American Airlines and Citi have introduced a new limited-time welcome bonus on the CitiBusiness® / AAdvantage® Platinum Select® World Mastercard®. In this post I wanted to share six reasons you should consider applying for this card, assuming you don’t have it already (if you want to read a more detailed review of the Citi AAdvantage Business Card, see here).
70,000 AAdvantage Bonus Miles
The Citi AAdvantage Business Card offers a welcome bonus of 70,000 AAdvantage bonus miles after spending $4,000 within the first four months.
That’s a lot of miles — 70,000 AAdvantage miles is enough for a one-way business class ticket from the US to Europe, Asia, the Middle East, India, South America, and more. 75,000 AAdvantage miles is even enough for a one-way business class ticket between the US and South Africa.
Personally, my favorite use of AAdvantage miles is for travel on Etihad Airways and Qatar Airways, given their excellent business class products. For example, I recently redeemed 75,000 AAdvantage miles to fly Qatar Airways business class from Cape Town to Doha to Dallas to Miami, which was one of my favorite uses of AAdvantage miles ever.
Redeem your American miles for travel in Qatar Airways Qsuites
$99 Annual Fee Waived First Year
While the card has a reasonable $99 annual fee, it’s waived for the first 12 months, so this is a card you can “try before you buy.”
Card Doesn’t Count Towards 5/24
If you want to apply for a certain Chase credit card there’s the 5/24 rule, which means you typically won’t be approved for a Chase card if you’ve opened five or more new card accounts in the past 24 months.
However, only certain cards count towards that limit. Most business credit card applications, including Citi business cards, don’t count towards that limit. This is because these cards don’t show on your personal credit report.
So if you want a great credit card but don’t want to increase your count towards that limit, this is a reason to pick up this card.
Non-Restrictive Eligibility Requirements
Card issuers often add new restrictions when it comes to eligibility for being approved for a card. Here are the terms for the CitiBusiness AAdvantage Card:
American Airlines AAdvantage bonus miles are not available if you have received a new account bonus for a CitiBusiness / AAdvantage Platinum Select account in the past 48 months.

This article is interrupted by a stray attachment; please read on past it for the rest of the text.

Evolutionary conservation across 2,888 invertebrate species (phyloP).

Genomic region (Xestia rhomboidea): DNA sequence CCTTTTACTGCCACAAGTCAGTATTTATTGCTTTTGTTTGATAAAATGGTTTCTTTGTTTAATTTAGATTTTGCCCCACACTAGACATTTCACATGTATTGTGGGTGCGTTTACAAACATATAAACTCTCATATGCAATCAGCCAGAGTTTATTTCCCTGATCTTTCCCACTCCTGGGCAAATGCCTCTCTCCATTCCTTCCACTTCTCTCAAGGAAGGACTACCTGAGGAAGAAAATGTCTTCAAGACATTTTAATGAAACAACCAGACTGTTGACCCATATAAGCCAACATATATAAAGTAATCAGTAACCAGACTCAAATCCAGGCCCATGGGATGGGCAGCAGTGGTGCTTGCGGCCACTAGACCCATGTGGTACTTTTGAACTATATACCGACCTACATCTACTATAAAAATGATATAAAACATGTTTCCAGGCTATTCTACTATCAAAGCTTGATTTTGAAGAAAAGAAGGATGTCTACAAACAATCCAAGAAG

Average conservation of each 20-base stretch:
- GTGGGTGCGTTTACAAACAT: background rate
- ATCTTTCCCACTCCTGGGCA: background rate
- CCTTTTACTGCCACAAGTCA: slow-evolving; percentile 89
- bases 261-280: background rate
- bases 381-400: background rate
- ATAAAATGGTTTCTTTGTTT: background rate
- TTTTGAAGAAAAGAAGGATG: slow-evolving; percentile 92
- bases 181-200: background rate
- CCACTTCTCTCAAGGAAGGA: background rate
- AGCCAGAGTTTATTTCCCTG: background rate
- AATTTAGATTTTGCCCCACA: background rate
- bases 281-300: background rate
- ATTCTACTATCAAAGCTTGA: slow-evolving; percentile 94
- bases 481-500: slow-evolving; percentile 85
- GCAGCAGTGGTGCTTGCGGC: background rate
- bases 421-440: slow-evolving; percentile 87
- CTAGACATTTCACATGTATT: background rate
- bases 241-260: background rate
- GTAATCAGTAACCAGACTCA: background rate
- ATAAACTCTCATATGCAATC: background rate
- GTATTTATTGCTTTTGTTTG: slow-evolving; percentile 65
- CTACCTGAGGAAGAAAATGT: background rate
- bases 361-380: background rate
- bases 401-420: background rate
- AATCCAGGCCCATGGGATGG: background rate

So you’re not eligible for this card if you’ve received a new cardmember bonus on this exact card in the past 48 months. However, having any of the Citi AAdvantage personal cards doesn’t prevent you from getting the bonus on this card.
The personal cards, on the other hand, have significantly more restrictive requirements.
This card has fairly lax requirements in terms of eligibility
First Checked Bag Free
Just for having the card you receive a first checked bag free on domestic American Airlines flights. You don’t actually have to pay with the card to use this perk, but rather the AAdvantage number of the primary cardmember just has to be on the reservation.
This benefit also applies for up to four additional passengers traveling on the same itinerary.
American usually charges $30 one-way per checked bag, for a total of $60 roundtrip. So if you had four companions, you’re looking at savings of up to $300 on a roundtrip ticket.
World Elite Mastercard Perks
The Citi AAdvantage Business Card is a World Elite Mastercard, meaning that it comes with quite a few benefits you may not be familiar with. For example, Mastercard World Elite cardholders receive:
- A $10 Lyft credit after every five rides taken in a calendar month
- $5 off every Postmates order of $25 or more
Save on Postmates with Mastercard
The current welcome bonus on the Citi AAdvantage Business Card is one of the best I ever recall seeing on the card, and if you’re eligible, I highly recommend applying.
American AAdvantage miles continue to be the most useful miles for those looking to travel comfortably to the Middle East, India, and parts of Africa, in my opinion, thanks to their partnership with Etihad and Qatar.
70,000+ miles is potentially enough for a one-way business class ticket that would otherwise cost thousands of dollars.